Rolls-Royce expects £4.2bn cash outflow after coronavirus second wave hits flights

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Rolls-Royce Holdings PLC (LON:RR.) said it expects to end 2020 with net debt of £1.5-£2.0bn after a cash outflow of £4.2bn during the year as airline aftermarket sales were crushed by coronavirus (COVID-19) travel restrictions.

The FTSE 100-listed group said in a trading statement on Friday that it will have axed more than 5,500 jobs during the year, ahead of its prior projection of 5,000 as it looks to do away with 9,000 roles by the end of 2022.

Cash outflow reflected the second wave of COVID-19 on flying hours in the fourth quarter, with a large portion of the company’s revenues based on the number of hours flown by airlines using its engines.   

In the 11-month period to the end of November, invoiced engine flying hours (EFH) were down roughly 58% on last year, with the 76% slump in the second quarter improving to 67% in October and November.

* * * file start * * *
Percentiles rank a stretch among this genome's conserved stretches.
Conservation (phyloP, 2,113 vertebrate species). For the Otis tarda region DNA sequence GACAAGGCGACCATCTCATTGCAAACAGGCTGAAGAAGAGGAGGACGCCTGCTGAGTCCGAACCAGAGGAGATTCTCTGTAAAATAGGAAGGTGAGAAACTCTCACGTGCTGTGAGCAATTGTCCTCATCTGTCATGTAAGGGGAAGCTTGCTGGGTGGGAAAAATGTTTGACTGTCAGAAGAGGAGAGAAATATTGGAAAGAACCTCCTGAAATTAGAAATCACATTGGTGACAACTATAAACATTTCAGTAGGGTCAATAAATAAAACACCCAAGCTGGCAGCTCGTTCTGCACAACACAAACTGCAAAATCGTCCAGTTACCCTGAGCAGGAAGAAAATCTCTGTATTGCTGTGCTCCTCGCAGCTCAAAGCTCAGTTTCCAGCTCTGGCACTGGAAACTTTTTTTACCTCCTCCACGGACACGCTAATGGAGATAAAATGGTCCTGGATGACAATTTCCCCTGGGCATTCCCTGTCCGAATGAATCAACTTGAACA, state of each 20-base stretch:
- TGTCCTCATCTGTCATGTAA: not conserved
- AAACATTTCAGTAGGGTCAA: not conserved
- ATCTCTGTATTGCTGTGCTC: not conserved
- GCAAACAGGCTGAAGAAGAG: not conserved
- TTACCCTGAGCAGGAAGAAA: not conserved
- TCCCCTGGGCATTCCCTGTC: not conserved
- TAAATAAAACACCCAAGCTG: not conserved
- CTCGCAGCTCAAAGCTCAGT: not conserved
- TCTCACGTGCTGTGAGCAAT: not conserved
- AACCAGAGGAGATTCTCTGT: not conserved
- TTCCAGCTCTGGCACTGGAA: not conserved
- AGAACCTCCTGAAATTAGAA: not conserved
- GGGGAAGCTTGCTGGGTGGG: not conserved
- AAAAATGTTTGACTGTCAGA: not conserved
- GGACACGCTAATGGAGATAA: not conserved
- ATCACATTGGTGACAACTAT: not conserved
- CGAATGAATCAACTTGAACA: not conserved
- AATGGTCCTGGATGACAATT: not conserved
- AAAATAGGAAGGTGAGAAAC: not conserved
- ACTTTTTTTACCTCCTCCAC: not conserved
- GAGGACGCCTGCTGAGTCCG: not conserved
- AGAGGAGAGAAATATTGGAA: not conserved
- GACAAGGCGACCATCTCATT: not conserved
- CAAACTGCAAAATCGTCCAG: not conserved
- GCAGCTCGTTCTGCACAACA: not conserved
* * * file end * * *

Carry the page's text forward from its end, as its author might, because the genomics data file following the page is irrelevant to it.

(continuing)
While the balance sheet has swung to a net debt position from a £1.4bn net cash figure at the end of last year, the group said actions to preserve cash are expected to deliver more than £1bn of savings in 2020 and after the £5bn package of rights issue and bond sale last month expects to end the year with liquidity of £8.5-£9.0bn.

Chief executive Warren East said the consolidation and reorganisation of the Civil Aerospace business is “well underway”.

He added: “The outlook remains challenging and the pace and timing of the recovery is uncertain. However, our actions have given us a strong foundation to deliver better returns as our end markets improve”.

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